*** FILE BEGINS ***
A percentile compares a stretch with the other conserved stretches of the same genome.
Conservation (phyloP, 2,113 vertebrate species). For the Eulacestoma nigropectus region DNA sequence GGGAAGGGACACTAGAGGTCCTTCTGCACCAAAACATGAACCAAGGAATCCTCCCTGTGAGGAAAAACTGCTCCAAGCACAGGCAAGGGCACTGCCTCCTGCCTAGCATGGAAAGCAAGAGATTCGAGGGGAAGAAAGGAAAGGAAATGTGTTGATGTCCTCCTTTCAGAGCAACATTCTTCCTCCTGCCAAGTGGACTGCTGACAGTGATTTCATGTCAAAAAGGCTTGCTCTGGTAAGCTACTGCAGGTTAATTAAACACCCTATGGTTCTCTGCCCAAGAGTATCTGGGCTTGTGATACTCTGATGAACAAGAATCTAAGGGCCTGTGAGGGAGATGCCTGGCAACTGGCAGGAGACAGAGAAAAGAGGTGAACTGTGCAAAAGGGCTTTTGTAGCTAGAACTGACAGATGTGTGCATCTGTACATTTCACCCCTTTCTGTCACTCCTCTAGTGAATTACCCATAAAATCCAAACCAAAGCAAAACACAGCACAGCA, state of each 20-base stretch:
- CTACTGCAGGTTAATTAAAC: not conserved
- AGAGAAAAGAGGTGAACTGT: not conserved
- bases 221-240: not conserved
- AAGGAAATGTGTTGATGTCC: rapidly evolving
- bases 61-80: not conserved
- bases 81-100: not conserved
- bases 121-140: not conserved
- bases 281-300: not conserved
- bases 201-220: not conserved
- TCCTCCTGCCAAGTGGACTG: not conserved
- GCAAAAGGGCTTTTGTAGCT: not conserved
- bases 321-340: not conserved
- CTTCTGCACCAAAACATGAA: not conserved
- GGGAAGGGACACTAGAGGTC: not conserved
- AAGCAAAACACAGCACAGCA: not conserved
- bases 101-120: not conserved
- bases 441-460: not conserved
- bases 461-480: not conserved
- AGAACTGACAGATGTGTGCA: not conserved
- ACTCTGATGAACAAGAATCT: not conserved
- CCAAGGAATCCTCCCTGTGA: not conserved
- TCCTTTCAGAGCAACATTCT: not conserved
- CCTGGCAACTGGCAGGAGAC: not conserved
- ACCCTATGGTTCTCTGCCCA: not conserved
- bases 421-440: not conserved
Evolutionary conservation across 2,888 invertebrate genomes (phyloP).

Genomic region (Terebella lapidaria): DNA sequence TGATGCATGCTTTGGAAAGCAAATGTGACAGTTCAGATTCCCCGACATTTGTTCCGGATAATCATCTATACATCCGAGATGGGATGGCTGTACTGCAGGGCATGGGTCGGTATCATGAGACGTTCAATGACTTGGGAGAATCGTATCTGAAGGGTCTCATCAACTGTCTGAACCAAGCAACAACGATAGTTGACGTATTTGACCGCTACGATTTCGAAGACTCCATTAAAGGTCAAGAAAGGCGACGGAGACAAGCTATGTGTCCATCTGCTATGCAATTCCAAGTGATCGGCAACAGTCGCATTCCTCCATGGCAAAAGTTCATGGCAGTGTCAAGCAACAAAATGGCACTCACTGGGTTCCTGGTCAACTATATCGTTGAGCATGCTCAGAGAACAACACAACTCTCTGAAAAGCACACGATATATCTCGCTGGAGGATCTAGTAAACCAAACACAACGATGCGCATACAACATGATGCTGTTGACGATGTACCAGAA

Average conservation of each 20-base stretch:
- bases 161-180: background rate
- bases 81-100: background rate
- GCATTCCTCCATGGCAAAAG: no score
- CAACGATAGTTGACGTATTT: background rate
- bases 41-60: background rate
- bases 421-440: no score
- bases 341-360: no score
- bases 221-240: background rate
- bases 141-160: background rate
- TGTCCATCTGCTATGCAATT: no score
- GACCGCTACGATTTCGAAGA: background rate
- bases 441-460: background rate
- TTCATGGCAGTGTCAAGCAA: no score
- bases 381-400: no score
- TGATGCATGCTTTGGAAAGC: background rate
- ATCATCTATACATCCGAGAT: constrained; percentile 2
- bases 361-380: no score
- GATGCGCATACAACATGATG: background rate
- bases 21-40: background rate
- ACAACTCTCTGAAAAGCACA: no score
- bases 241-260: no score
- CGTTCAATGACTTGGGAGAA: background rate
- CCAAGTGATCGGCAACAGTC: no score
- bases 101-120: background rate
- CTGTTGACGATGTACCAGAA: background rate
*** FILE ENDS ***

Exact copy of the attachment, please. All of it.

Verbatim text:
A percentile compares a stretch with the other conserved stretches of the same genome.
Conservation (phyloP, 2,113 vertebrate species). For the Eulacestoma nigropectus region DNA sequence GGGAAGGGACACTAGAGGTCCTTCTGCACCAAAACATGAACCAAGGAATCCTCCCTGTGAGGAAAAACTGCTCCAAGCACAGGCAAGGGCACTGCCTCCTGCCTAGCATGGAAAGCAAGAGATTCGAGGGGAAGAAAGGAAAGGAAATGTGTTGATGTCCTCCTTTCAGAGCAACATTCTTCCTCCTGCCAAGTGGACTGCTGACAGTGATTTCATGTCAAAAAGGCTTGCTCTGGTAAGCTACTGCAGGTTAATTAAACACCCTATGGTTCTCTGCCCAAGAGTATCTGGGCTTGTGATACTCTGATGAACAAGAATCTAAGGGCCTGTGAGGGAGATGCCTGGCAACTGGCAGGAGACAGAGAAAAGAGGTGAACTGTGCAAAAGGGCTTTTGTAGCTAGAACTGACAGATGTGTGCATCTGTACATTTCACCCCTTTCTGTCACTCCTCTAGTGAATTACCCATAAAATCCAAACCAAAGCAAAACACAGCACAGCA, state of each 20-base stretch:
- CTACTGCAGGTTAATTAAAC: not conserved
- AGAGAAAAGAGGTGAACTGT: not conserved
- bases 221-240: not conserved
- AAGGAAATGTGTTGATGTCC: rapidly evolving
- bases 61-80: not conserved
- bases 81-100: not conserved
- bases 121-140: not conserved
- bases 281-300: not conserved
- bases 201-220: not conserved
- TCCTCCTGCCAAGTGGACTG: not conserved
- GCAAAAGGGCTTTTGTAGCT: not conserved
- bases 321-340: not conserved
- CTTCTGCACCAAAACATGAA: not conserved
- GGGAAGGGACACTAGAGGTC: not conserved
- AAGCAAAACACAGCACAGCA: not conserved
- bases 101-120: not conserved
- bases 441-460: not conserved
- bases 461-480: not conserved
- AGAACTGACAGATGTGTGCA: not conserved
- ACTCTGATGAACAAGAATCT: not conserved
- CCAAGGAATCCTCCCTGTGA: not conserved
- TCCTTTCAGAGCAACATTCT: not conserved
- CCTGGCAACTGGCAGGAGAC: not conserved
- ACCCTATGGTTCTCTGCCCA: not conserved
- bases 421-440: not conserved
Evolutionary conservation across 2,888 invertebrate genomes (phyloP).

Genomic region (Terebella lapidaria): DNA sequence TGATGCATGCTTTGGAAAGCAAATGTGACAGTTCAGATTCCCCGACATTTGTTCCGGATAATCATCTATACATCCGAGATGGGATGGCTGTACTGCAGGGCATGGGTCGGTATCATGAGACGTTCAATGACTTGGGAGAATCGTATCTGAAGGGTCTCATCAACTGTCTGAACCAAGCAACAACGATAGTTGACGTATTTGACCGCTACGATTTCGAAGACTCCATTAAAGGTCAAGAAAGGCGACGGAGACAAGCTATGTGTCCATCTGCTATGCAATTCCAAGTGATCGGCAACAGTCGCATTCCTCCATGGCAAAAGTTCATGGCAGTGTCAAGCAACAAAATGGCACTCACTGGGTTCCTGGTCAACTATATCGTTGAGCATGCTCAGAGAACAACACAACTCTCTGAAAAGCACACGATATATCTCGCTGGAGGATCTAGTAAACCAAACACAACGATGCGCATACAACATGATGCTGTTGACGATGTACCAGAA

Average conservation of each 20-base stretch:
- bases 161-180: background rate
- bases 81-100: background rate
- GCATTCCTCCATGGCAAAAG: no score
- CAACGATAGTTGACGTATTT: background rate
- bases 41-60: background rate
- bases 421-440: no score
- bases 341-360: no score
- bases 221-240: background rate
- bases 141-160: background rate
- TGTCCATCTGCTATGCAATT: no score
- GACCGCTACGATTTCGAAGA: background rate
- bases 441-460: background rate
- TTCATGGCAGTGTCAAGCAA: no score
- bases 381-400: no score
- TGATGCATGCTTTGGAAAGC: background rate
- ATCATCTATACATCCGAGAT: constrained; percentile 2
- bases 361-380: no score
- GATGCGCATACAACATGATG: background rate
- bases 21-40: background rate
- ACAACTCTCTGAAAAGCACA: no score
- bases 241-260: no score
- CGTTCAATGACTTGGGAGAA: background rate
- CCAAGTGATCGGCAACAGTC: no score
- bases 101-120: background rate
- CTGTTGACGATGTACCAGAA: background rate